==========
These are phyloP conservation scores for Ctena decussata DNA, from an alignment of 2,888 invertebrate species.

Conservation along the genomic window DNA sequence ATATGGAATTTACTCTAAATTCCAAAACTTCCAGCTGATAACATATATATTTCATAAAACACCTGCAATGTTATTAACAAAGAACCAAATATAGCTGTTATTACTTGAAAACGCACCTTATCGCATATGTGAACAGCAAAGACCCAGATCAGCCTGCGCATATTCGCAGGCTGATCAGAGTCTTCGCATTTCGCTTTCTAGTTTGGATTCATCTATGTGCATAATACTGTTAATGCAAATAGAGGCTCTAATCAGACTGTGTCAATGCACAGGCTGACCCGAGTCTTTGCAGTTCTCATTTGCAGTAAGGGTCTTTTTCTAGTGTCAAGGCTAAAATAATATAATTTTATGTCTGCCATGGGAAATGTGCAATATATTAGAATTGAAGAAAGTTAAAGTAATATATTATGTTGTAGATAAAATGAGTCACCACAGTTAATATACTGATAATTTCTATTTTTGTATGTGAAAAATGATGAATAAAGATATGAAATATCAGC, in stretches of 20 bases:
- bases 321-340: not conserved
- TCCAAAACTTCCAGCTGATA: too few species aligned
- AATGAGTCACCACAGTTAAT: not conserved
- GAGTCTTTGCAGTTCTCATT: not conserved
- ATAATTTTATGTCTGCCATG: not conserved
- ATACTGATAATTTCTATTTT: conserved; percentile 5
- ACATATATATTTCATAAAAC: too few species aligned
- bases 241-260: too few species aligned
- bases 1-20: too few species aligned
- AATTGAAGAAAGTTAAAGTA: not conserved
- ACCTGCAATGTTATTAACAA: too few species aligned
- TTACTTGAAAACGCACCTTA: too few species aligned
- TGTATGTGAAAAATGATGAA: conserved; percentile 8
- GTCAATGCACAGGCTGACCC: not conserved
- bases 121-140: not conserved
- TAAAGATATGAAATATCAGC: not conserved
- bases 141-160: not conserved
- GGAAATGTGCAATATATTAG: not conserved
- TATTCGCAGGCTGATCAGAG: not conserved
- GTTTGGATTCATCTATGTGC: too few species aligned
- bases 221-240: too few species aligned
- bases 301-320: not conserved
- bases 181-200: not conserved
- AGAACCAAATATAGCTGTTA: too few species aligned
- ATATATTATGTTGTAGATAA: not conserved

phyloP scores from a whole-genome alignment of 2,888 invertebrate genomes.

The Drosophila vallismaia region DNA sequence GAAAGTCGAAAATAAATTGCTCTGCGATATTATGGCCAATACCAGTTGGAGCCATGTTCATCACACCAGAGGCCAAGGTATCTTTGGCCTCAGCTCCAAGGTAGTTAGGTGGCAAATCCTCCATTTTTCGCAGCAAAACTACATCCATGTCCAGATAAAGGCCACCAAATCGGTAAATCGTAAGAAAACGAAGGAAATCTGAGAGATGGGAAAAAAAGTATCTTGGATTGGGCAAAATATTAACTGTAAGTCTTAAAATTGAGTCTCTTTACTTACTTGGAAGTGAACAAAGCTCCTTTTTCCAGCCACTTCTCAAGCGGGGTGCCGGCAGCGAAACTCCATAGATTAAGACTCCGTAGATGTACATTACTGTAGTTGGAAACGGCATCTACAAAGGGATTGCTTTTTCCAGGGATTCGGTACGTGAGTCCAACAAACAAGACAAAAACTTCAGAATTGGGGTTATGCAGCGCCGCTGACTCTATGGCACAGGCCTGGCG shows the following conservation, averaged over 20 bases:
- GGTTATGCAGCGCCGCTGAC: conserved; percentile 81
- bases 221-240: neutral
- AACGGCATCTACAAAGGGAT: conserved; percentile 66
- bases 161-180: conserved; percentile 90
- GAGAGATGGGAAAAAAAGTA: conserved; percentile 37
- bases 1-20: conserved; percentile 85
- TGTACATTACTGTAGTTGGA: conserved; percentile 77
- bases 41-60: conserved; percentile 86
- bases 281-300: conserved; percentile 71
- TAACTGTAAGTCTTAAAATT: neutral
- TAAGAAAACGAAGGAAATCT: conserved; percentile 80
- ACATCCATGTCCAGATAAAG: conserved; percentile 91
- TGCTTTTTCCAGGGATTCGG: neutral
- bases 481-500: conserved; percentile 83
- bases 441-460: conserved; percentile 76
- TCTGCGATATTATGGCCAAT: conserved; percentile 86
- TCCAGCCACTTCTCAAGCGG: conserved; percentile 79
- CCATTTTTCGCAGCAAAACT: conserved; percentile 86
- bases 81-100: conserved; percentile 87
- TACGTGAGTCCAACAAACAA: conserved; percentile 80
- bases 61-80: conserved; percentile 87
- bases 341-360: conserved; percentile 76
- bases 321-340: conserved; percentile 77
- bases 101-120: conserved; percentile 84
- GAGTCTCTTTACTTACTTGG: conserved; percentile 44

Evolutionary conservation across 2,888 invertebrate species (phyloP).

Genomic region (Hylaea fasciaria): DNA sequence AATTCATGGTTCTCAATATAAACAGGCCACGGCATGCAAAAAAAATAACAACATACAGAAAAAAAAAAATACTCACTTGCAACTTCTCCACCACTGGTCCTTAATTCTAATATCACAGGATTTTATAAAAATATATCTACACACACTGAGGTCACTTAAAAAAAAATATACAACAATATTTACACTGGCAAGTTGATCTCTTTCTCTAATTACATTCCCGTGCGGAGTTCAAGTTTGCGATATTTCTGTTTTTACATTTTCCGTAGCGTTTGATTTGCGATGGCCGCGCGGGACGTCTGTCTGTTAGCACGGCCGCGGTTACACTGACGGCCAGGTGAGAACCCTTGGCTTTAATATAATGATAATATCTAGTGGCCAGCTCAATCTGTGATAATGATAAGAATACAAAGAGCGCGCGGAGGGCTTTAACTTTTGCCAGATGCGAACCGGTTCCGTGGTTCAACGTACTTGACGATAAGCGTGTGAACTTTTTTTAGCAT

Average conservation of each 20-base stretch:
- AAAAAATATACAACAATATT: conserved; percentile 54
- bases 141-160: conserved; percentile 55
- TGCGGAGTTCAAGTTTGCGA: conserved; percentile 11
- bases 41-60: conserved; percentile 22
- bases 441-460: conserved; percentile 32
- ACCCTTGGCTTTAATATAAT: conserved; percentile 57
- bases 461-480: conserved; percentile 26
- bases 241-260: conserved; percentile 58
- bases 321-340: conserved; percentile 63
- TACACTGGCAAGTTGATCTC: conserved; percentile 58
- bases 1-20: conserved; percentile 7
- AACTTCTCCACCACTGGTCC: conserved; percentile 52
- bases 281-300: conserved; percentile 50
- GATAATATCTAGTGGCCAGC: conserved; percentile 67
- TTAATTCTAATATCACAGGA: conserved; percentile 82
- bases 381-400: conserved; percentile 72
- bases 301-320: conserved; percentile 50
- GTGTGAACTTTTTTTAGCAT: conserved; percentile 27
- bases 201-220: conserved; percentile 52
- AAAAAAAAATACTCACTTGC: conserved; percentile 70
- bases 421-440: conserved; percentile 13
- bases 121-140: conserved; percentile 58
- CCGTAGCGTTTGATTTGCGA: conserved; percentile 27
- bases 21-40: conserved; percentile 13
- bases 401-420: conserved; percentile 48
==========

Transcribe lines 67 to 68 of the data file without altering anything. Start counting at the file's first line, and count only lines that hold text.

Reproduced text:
- TACACTGGCAAGTTGATCTC: conserved; percentile 58
- bases 1-20: conserved; percentile 7